Contemporary film exhibition in the PRC is undergoing a host of striking changes. Shifts from rural to urban sites, collective to individualized viewing, communal to commercial exchange, signal the transition of cinema going from the thing to do, to a thing to do—part of a ‘day’s outing.’ This essay investigates cinema, as a social space and practice in contemporary Beijing, China, and seeks to understand a spatial aesthetics that links particular sites of viewing (e.g. the cineplex, outdoor theater, art house, informal screens) to specific developmental time zones and social imaginaries. These shifting social architectures are the focus of this essay.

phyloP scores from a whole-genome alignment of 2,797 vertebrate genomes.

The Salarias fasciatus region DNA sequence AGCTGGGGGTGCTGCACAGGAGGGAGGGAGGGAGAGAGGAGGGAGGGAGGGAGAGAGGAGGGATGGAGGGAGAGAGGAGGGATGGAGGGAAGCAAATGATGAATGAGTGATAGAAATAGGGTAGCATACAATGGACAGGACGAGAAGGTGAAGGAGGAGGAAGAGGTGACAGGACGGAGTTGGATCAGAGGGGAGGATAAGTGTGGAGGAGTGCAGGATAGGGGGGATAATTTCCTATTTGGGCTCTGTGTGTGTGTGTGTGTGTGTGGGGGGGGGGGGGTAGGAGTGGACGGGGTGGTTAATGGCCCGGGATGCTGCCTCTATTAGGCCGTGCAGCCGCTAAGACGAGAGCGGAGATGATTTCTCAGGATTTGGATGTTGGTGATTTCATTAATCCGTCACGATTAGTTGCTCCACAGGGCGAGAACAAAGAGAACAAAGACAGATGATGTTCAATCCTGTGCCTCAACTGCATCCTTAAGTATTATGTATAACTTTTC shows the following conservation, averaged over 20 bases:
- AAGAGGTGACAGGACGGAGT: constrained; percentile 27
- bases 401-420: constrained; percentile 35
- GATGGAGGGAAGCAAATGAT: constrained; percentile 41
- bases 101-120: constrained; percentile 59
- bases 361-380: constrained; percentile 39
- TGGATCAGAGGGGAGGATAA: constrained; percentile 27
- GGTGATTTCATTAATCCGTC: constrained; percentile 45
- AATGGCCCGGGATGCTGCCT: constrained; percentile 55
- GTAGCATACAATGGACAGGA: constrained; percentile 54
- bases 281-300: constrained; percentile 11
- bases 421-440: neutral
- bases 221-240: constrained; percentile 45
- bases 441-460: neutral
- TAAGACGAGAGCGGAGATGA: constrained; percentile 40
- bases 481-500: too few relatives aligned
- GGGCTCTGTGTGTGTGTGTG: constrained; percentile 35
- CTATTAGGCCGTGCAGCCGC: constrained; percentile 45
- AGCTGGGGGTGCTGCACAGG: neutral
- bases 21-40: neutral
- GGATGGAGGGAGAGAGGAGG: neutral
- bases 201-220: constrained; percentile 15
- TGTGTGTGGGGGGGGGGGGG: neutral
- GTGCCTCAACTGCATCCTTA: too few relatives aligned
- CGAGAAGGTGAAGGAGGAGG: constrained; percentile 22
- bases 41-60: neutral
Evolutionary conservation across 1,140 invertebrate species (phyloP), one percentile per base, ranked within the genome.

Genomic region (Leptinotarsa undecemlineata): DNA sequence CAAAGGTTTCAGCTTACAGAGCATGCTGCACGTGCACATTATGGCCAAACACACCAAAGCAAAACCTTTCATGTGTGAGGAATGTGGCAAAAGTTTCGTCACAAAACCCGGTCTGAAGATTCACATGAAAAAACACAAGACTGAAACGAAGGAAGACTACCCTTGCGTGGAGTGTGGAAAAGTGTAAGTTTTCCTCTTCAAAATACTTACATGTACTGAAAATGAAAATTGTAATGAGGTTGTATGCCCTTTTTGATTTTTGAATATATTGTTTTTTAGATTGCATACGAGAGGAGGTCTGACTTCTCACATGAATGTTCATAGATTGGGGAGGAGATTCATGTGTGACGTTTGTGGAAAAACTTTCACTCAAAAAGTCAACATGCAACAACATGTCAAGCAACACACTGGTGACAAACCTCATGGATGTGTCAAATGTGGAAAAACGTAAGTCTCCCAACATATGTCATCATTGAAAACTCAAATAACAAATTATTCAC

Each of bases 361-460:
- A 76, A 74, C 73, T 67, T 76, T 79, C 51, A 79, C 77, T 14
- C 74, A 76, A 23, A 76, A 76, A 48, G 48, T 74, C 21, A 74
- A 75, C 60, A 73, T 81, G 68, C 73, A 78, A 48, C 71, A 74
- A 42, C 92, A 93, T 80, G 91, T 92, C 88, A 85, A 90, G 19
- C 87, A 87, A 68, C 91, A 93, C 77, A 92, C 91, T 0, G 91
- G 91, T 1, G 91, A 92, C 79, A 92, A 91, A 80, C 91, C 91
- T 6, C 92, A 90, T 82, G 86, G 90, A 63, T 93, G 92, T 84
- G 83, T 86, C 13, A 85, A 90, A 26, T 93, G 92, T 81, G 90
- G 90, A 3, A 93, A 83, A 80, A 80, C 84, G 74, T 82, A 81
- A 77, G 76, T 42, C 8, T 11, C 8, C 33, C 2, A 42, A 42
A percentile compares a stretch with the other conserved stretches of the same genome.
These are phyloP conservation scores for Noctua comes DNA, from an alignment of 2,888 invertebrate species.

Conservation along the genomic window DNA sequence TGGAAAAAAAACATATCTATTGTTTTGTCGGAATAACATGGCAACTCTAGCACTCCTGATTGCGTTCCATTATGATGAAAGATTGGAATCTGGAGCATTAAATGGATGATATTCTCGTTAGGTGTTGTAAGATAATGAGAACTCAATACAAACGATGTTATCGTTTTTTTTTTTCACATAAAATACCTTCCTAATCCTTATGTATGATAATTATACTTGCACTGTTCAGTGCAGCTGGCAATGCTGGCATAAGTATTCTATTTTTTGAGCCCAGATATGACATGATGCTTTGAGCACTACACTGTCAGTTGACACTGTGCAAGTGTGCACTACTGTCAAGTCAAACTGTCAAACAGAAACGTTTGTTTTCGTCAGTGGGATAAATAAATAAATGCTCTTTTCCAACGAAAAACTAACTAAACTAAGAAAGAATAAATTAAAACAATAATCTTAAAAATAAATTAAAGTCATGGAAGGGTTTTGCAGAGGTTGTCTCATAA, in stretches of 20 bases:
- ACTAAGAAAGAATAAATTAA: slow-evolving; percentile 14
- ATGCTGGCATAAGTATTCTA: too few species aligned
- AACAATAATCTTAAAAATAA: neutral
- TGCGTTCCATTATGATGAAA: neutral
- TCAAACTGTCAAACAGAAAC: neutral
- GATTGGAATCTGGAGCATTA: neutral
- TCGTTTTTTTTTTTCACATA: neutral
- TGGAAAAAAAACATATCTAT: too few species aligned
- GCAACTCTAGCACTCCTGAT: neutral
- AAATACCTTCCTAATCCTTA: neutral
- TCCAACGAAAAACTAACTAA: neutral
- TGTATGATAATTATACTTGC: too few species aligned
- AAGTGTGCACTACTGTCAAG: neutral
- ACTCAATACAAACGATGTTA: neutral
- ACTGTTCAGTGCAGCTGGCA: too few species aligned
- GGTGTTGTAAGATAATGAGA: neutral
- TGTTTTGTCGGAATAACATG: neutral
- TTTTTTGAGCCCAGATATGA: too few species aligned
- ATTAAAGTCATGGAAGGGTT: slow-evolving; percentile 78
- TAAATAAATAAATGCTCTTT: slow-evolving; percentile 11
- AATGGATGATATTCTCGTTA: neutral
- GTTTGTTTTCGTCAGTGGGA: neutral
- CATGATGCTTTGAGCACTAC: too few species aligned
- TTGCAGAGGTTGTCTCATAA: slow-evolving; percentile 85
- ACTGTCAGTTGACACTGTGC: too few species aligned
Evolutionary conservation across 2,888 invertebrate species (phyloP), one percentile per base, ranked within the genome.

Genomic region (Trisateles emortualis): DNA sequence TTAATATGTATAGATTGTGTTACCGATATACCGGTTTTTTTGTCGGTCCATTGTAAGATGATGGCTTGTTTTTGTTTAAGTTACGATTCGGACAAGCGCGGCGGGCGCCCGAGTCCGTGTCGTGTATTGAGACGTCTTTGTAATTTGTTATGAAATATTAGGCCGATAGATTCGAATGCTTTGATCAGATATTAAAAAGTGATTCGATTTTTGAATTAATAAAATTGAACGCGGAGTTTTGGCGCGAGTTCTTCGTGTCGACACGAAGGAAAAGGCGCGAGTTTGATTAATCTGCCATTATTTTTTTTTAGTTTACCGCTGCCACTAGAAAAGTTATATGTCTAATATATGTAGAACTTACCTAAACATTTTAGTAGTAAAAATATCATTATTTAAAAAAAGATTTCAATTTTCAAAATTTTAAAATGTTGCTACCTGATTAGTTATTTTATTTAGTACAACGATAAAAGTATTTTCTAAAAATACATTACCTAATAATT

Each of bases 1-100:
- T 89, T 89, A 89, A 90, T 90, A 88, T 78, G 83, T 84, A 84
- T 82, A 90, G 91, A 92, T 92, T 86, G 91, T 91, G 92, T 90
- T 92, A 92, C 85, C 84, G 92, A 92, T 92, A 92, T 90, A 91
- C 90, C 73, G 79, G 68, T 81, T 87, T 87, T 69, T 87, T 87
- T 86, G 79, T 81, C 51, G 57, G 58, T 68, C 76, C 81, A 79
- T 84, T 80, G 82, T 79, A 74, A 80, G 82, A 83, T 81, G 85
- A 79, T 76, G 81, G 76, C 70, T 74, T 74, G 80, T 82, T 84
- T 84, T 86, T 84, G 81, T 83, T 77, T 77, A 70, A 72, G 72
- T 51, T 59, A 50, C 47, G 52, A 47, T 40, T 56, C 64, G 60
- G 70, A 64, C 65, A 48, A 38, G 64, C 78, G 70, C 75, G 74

Cinematic Encounters in Beijing
Joshua Neves is Assistant Professor of Modern Culture & Media at Brown University. His research centers on global/comparative media, cultural theory, and media urbanism. He is currently co-editing a collection examining Asian Video Cultures, and completing a manuscript centered on media, development, and political society in Olympic Era China. His work has appeared in Social Text, Discourse, and Cinema Journal, among others.
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Joshua Neves; Cinematic Encounters in Beijing. Film Quarterly 1 September 2013; 67 (1): 27–40. doi: https://doi.org/10.1525/fq.2013.67.1.27
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